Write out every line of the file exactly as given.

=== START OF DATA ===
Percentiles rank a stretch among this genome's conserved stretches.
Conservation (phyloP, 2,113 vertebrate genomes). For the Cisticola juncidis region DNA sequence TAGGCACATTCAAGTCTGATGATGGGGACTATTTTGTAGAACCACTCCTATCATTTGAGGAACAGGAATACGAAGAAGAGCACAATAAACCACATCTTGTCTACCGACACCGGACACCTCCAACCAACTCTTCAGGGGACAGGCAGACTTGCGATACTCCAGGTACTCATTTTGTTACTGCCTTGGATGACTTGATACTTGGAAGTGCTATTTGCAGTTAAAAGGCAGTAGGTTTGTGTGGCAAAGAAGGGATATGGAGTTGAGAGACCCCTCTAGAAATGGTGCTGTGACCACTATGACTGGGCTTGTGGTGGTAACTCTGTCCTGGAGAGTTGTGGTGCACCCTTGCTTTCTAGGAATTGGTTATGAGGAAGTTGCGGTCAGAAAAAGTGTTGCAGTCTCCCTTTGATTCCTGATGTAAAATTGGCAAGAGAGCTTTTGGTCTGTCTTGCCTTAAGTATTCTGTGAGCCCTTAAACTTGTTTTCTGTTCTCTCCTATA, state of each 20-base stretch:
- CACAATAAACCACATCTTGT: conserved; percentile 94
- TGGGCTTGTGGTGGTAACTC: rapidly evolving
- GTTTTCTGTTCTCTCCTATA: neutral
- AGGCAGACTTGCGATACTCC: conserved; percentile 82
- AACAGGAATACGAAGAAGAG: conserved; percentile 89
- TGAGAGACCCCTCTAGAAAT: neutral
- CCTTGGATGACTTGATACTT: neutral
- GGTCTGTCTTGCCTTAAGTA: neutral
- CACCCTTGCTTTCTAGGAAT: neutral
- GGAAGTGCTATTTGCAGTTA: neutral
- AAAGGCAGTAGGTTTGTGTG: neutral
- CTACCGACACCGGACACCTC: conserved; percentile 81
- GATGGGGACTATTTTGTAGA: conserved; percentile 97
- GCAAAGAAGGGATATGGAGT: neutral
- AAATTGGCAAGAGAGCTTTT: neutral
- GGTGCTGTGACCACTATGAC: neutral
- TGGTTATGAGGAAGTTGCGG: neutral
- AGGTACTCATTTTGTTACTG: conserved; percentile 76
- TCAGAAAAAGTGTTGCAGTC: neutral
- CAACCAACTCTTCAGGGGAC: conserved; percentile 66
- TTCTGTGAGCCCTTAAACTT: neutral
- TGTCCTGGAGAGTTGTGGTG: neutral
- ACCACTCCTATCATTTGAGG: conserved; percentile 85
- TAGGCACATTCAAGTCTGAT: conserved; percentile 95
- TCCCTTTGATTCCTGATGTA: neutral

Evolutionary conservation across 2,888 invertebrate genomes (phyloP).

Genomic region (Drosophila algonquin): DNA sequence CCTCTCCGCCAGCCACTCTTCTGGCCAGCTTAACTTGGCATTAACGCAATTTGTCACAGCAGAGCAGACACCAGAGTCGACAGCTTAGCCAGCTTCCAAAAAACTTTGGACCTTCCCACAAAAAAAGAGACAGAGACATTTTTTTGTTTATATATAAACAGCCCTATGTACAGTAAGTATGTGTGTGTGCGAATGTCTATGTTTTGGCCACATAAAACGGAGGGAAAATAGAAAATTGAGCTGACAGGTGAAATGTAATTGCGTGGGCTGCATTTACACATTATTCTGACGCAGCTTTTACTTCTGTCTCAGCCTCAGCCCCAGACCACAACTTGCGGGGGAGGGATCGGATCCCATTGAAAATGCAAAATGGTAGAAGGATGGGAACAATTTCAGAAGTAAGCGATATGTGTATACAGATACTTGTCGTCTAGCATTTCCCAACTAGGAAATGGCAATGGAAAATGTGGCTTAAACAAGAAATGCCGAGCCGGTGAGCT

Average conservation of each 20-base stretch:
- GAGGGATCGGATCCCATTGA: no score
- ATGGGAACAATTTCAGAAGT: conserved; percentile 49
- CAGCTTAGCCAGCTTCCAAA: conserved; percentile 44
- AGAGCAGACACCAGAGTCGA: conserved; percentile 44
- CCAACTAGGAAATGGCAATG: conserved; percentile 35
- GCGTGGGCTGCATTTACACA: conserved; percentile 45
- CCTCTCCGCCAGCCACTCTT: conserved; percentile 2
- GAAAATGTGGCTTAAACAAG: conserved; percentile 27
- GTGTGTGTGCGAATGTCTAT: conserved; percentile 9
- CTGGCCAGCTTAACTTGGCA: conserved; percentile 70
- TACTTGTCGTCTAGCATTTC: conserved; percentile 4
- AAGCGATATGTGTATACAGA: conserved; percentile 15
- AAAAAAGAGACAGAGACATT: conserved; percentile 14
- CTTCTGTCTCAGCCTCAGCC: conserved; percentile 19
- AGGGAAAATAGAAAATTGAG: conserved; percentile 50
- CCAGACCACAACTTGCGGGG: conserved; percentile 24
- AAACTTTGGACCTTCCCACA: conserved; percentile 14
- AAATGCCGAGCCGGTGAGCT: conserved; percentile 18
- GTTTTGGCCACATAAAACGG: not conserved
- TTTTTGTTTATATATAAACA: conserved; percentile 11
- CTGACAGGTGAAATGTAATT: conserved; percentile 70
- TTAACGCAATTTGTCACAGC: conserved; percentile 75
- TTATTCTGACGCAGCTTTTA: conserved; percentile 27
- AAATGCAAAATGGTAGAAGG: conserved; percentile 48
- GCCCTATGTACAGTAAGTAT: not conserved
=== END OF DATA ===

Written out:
Percentiles rank a stretch among this genome's conserved stretches.
Conservation (phyloP, 2,113 vertebrate genomes). For the Cisticola juncidis region DNA sequence TAGGCACATTCAAGTCTGATGATGGGGACTATTTTGTAGAACCACTCCTATCATTTGAGGAACAGGAATACGAAGAAGAGCACAATAAACCACATCTTGTCTACCGACACCGGACACCTCCAACCAACTCTTCAGGGGACAGGCAGACTTGCGATACTCCAGGTACTCATTTTGTTACTGCCTTGGATGACTTGATACTTGGAAGTGCTATTTGCAGTTAAAAGGCAGTAGGTTTGTGTGGCAAAGAAGGGATATGGAGTTGAGAGACCCCTCTAGAAATGGTGCTGTGACCACTATGACTGGGCTTGTGGTGGTAACTCTGTCCTGGAGAGTTGTGGTGCACCCTTGCTTTCTAGGAATTGGTTATGAGGAAGTTGCGGTCAGAAAAAGTGTTGCAGTCTCCCTTTGATTCCTGATGTAAAATTGGCAAGAGAGCTTTTGGTCTGTCTTGCCTTAAGTATTCTGTGAGCCCTTAAACTTGTTTTCTGTTCTCTCCTATA, state of each 20-base stretch:
- CACAATAAACCACATCTTGT: conserved; percentile 94
- TGGGCTTGTGGTGGTAACTC: rapidly evolving
- GTTTTCTGTTCTCTCCTATA: neutral
- AGGCAGACTTGCGATACTCC: conserved; percentile 82
- AACAGGAATACGAAGAAGAG: conserved; percentile 89
- TGAGAGACCCCTCTAGAAAT: neutral
- CCTTGGATGACTTGATACTT: neutral
- GGTCTGTCTTGCCTTAAGTA: neutral
- CACCCTTGCTTTCTAGGAAT: neutral
- GGAAGTGCTATTTGCAGTTA: neutral
- AAAGGCAGTAGGTTTGTGTG: neutral
- CTACCGACACCGGACACCTC: conserved; percentile 81
- GATGGGGACTATTTTGTAGA: conserved; percentile 97
- GCAAAGAAGGGATATGGAGT: neutral
- AAATTGGCAAGAGAGCTTTT: neutral
- GGTGCTGTGACCACTATGAC: neutral
- TGGTTATGAGGAAGTTGCGG: neutral
- AGGTACTCATTTTGTTACTG: conserved; percentile 76
- TCAGAAAAAGTGTTGCAGTC: neutral
- CAACCAACTCTTCAGGGGAC: conserved; percentile 66
- TTCTGTGAGCCCTTAAACTT: neutral
- TGTCCTGGAGAGTTGTGGTG: neutral
- ACCACTCCTATCATTTGAGG: conserved; percentile 85
- TAGGCACATTCAAGTCTGAT: conserved; percentile 95
- TCCCTTTGATTCCTGATGTA: neutral

Evolutionary conservation across 2,888 invertebrate genomes (phyloP).

Genomic region (Drosophila algonquin): DNA sequence CCTCTCCGCCAGCCACTCTTCTGGCCAGCTTAACTTGGCATTAACGCAATTTGTCACAGCAGAGCAGACACCAGAGTCGACAGCTTAGCCAGCTTCCAAAAAACTTTGGACCTTCCCACAAAAAAAGAGACAGAGACATTTTTTTGTTTATATATAAACAGCCCTATGTACAGTAAGTATGTGTGTGTGCGAATGTCTATGTTTTGGCCACATAAAACGGAGGGAAAATAGAAAATTGAGCTGACAGGTGAAATGTAATTGCGTGGGCTGCATTTACACATTATTCTGACGCAGCTTTTACTTCTGTCTCAGCCTCAGCCCCAGACCACAACTTGCGGGGGAGGGATCGGATCCCATTGAAAATGCAAAATGGTAGAAGGATGGGAACAATTTCAGAAGTAAGCGATATGTGTATACAGATACTTGTCGTCTAGCATTTCCCAACTAGGAAATGGCAATGGAAAATGTGGCTTAAACAAGAAATGCCGAGCCGGTGAGCT

Average conservation of each 20-base stretch:
- GAGGGATCGGATCCCATTGA: no score
- ATGGGAACAATTTCAGAAGT: conserved; percentile 49
- CAGCTTAGCCAGCTTCCAAA: conserved; percentile 44
- AGAGCAGACACCAGAGTCGA: conserved; percentile 44
- CCAACTAGGAAATGGCAATG: conserved; percentile 35
- GCGTGGGCTGCATTTACACA: conserved; percentile 45
- CCTCTCCGCCAGCCACTCTT: conserved; percentile 2
- GAAAATGTGGCTTAAACAAG: conserved; percentile 27
- GTGTGTGTGCGAATGTCTAT: conserved; percentile 9
- CTGGCCAGCTTAACTTGGCA: conserved; percentile 70
- TACTTGTCGTCTAGCATTTC: conserved; percentile 4
- AAGCGATATGTGTATACAGA: conserved; percentile 15
- AAAAAAGAGACAGAGACATT: conserved; percentile 14
- CTTCTGTCTCAGCCTCAGCC: conserved; percentile 19
- AGGGAAAATAGAAAATTGAG: conserved; percentile 50
- CCAGACCACAACTTGCGGGG: conserved; percentile 24
- AAACTTTGGACCTTCCCACA: conserved; percentile 14
- AAATGCCGAGCCGGTGAGCT: conserved; percentile 18
- GTTTTGGCCACATAAAACGG: not conserved
- TTTTTGTTTATATATAAACA: conserved; percentile 11
- CTGACAGGTGAAATGTAATT: conserved; percentile 70
- TTAACGCAATTTGTCACAGC: conserved; percentile 75
- TTATTCTGACGCAGCTTTTA: conserved; percentile 27
- AAATGCAAAATGGTAGAAGG: conserved; percentile 48
- GCCCTATGTACAGTAAGTAT: not conserved